Official websites use .mil
Secure .mil websites use HTTPS
SAN DIEGO - Sixty-plus Sailors from three commands have recently been investigated and identified as using the designer drug Spice. The use of synthetic drugs in the Navy, to include Spice, is illegal, and the Navy continues to aggressively investigate the use of synthetic drugs and hold those in violation accountable.
"The Navy's policy on drug abuse is simple and clear - zero tolerance," said VADM Gerald R. Beaman, Commander U.S. THIRD Fleet. "Drug abuse puts lives and missions at risk and undercuts unit readiness and morale. The use of synthetic drugs, to include Spice, is illegal and the Navy continues to aggressively investigate the use of synthetic drugs and hold those in violation accountable."
Eleven Sailors from USS San Francisco (SSN 711) and three Sailors from floating dry dock Arco (ARDM 5) received non-judicial punishment in the past month for using the designer drug Spice, and two others were found to have used other illegal drugs. Of those, six Sailors also admitted to cocaine use, and one was found to have used methamphetamines. All are being processed for separation in accordance with the Navy's zero tolerance policy. One additional Sailor from USS San Francisco continue to be investigated on a possible distribution charge.
Forty-nine Sailors have been identified from the USS Carl Vinson (CVN 70) connected to the sale, possession, or use of Spice. The alleged ring includes two distributors, one middle man, and 46 users. Of the 49 suspects, eight have been administratively separated for prior drug use identified via the command urinalysis program and three have already been separated for non-misconduct related reasons. While the investigation remains open, the two distributors and the middle man continue to be investigated for possible legal action, and the other identified Sailors remain subject to appropriate disciplinary action and administrative processing.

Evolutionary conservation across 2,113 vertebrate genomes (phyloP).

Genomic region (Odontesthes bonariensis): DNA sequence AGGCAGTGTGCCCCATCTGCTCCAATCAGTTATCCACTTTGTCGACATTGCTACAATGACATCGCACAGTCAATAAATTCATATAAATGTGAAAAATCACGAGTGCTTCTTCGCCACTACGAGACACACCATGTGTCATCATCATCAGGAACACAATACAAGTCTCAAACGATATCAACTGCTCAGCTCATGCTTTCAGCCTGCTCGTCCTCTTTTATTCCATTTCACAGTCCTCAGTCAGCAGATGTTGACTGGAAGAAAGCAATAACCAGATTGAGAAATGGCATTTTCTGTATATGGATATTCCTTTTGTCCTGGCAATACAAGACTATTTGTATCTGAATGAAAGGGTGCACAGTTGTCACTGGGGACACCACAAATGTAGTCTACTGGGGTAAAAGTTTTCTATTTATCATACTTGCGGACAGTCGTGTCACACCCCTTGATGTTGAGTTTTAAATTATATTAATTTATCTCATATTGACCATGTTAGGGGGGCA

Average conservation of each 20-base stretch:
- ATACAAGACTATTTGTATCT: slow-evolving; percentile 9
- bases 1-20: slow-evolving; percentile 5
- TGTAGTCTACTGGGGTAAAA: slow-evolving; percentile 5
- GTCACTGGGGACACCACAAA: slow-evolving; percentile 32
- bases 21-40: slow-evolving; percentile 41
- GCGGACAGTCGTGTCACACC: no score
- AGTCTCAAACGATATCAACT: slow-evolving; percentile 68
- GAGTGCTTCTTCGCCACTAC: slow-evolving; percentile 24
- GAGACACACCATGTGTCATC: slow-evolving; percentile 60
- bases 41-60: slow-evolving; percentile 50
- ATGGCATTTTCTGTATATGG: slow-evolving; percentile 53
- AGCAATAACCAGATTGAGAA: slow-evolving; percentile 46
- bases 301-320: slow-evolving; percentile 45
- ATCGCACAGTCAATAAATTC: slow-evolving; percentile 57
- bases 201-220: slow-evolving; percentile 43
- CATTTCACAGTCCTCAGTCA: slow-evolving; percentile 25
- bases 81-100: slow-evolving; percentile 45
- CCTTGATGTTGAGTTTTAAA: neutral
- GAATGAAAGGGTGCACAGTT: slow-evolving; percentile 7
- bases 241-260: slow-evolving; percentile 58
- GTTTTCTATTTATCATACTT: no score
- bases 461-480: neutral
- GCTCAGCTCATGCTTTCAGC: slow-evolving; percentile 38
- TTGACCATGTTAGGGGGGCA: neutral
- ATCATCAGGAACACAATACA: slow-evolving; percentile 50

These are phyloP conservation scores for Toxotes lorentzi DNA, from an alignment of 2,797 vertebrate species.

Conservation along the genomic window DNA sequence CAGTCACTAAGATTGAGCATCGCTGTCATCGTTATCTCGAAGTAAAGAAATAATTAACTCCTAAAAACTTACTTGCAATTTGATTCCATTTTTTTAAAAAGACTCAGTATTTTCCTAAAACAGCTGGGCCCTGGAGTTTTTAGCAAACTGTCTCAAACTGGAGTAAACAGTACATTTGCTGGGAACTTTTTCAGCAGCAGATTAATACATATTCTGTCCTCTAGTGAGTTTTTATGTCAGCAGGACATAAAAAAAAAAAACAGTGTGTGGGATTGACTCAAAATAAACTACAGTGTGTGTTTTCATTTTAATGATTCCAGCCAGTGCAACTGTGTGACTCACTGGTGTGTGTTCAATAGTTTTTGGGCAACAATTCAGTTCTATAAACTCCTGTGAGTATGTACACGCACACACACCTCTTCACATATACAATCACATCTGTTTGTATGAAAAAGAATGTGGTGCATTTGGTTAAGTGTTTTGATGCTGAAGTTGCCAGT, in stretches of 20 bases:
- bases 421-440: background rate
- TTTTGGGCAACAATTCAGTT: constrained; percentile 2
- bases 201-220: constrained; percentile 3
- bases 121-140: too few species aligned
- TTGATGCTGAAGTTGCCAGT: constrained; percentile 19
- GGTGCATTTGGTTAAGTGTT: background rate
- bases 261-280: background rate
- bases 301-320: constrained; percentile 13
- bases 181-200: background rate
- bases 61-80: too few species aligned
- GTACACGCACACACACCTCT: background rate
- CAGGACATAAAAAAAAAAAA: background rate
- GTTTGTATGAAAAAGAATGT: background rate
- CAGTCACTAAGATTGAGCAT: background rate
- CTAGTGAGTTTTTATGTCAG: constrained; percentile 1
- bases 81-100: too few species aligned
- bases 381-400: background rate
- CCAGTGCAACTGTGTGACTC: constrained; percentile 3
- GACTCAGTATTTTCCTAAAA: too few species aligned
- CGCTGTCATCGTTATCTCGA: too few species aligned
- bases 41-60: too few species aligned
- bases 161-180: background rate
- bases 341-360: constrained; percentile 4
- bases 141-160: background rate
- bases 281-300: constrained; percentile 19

"Our Sailors must understand the dangers and consequences of using drugs -- substance abuse risks the lives of shipmates and erodes readiness," said Rear Adm. Frank Caldwell, Commander Submarine Force, U.S. Pacific Fleet. "I need my Sailors to be ready for any tasking. Shipmates must watch out for shipmates and spread the word that this behavior is absolutely inconsistent with our Navy core values of honor, courage, and commitment. Abusers will be caught."
The Navy has a series of measures in place to educate Sailors about the perils of drug use and dependency; to deter them from ruining their professional careers and personal lives by choosing to use drugs; and an aggressive program to detect drugs in the unlikely event a Sailor decides to use them.
By holding Sailors accountable for drug abuse, the Navy better protects and retains the overwhelming majority of Sailors who conduct themselves honorably. The Navy continues to actively investigate suspected illicit and designer drug use and possession. If it is determined that additional Sailors have used drugs, those Sailors will be held accountable and if appropriate, processed for separation.
On March 1, 2011, the United States Drug Enforcement Administration (DEA) exercised its emergency scheduling authority to control five chemicals used to make Spice and other "fake-pot" type products.